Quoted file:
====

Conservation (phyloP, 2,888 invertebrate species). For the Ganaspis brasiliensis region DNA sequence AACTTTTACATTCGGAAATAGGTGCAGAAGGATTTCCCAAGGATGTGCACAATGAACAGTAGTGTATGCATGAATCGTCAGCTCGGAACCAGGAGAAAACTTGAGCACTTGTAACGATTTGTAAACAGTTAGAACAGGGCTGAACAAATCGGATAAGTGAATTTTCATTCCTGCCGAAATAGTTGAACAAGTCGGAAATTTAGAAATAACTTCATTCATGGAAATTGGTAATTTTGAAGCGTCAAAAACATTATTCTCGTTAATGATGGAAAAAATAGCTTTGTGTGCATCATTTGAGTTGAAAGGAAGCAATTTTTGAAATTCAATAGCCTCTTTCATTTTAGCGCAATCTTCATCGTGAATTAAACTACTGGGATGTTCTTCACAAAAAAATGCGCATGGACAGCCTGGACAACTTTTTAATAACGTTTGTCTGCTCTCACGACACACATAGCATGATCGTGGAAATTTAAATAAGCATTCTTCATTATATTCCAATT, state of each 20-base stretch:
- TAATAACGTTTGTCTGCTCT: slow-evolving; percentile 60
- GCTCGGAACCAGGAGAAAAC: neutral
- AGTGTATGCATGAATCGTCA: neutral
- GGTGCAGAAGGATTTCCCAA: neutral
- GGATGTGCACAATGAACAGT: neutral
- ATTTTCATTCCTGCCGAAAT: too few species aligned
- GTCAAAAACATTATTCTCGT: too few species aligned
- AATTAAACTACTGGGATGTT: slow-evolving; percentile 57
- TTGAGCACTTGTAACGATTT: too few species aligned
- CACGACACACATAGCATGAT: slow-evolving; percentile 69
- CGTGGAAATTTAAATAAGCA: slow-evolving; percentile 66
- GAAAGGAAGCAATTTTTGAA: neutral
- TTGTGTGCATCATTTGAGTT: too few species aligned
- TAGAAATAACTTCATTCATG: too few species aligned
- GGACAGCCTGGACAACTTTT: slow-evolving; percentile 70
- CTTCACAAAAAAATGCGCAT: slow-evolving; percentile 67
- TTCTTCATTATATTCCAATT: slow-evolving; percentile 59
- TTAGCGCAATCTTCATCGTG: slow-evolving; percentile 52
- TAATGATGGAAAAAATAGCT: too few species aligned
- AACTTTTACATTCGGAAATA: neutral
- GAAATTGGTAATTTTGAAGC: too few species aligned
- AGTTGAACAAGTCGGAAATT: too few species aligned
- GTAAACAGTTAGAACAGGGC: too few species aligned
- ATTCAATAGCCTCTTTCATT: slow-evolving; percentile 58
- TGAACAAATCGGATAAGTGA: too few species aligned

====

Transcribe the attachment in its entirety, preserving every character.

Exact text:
Conservation (phyloP, 2,888 invertebrate species). For the Ganaspis brasiliensis region DNA sequence AACTTTTACATTCGGAAATAGGTGCAGAAGGATTTCCCAAGGATGTGCACAATGAACAGTAGTGTATGCATGAATCGTCAGCTCGGAACCAGGAGAAAACTTGAGCACTTGTAACGATTTGTAAACAGTTAGAACAGGGCTGAACAAATCGGATAAGTGAATTTTCATTCCTGCCGAAATAGTTGAACAAGTCGGAAATTTAGAAATAACTTCATTCATGGAAATTGGTAATTTTGAAGCGTCAAAAACATTATTCTCGTTAATGATGGAAAAAATAGCTTTGTGTGCATCATTTGAGTTGAAAGGAAGCAATTTTTGAAATTCAATAGCCTCTTTCATTTTAGCGCAATCTTCATCGTGAATTAAACTACTGGGATGTTCTTCACAAAAAAATGCGCATGGACAGCCTGGACAACTTTTTAATAACGTTTGTCTGCTCTCACGACACACATAGCATGATCGTGGAAATTTAAATAAGCATTCTTCATTATATTCCAATT, state of each 20-base stretch:
- TAATAACGTTTGTCTGCTCT: slow-evolving; percentile 60
- GCTCGGAACCAGGAGAAAAC: neutral
- AGTGTATGCATGAATCGTCA: neutral
- GGTGCAGAAGGATTTCCCAA: neutral
- GGATGTGCACAATGAACAGT: neutral
- ATTTTCATTCCTGCCGAAAT: too few species aligned
- GTCAAAAACATTATTCTCGT: too few species aligned
- AATTAAACTACTGGGATGTT: slow-evolving; percentile 57
- TTGAGCACTTGTAACGATTT: too few species aligned
- CACGACACACATAGCATGAT: slow-evolving; percentile 69
- CGTGGAAATTTAAATAAGCA: slow-evolving; percentile 66
- GAAAGGAAGCAATTTTTGAA: neutral
- TTGTGTGCATCATTTGAGTT: too few species aligned
- TAGAAATAACTTCATTCATG: too few species aligned
- GGACAGCCTGGACAACTTTT: slow-evolving; percentile 70
- CTTCACAAAAAAATGCGCAT: slow-evolving; percentile 67
- TTCTTCATTATATTCCAATT: slow-evolving; percentile 59
- TTAGCGCAATCTTCATCGTG: slow-evolving; percentile 52
- TAATGATGGAAAAAATAGCT: too few species aligned
- AACTTTTACATTCGGAAATA: neutral
- GAAATTGGTAATTTTGAAGC: too few species aligned
- AGTTGAACAAGTCGGAAATT: too few species aligned
- GTAAACAGTTAGAACAGGGC: too few species aligned
- ATTCAATAGCCTCTTTCATT: slow-evolving; percentile 58
- TGAACAAATCGGATAAGTGA: too few species aligned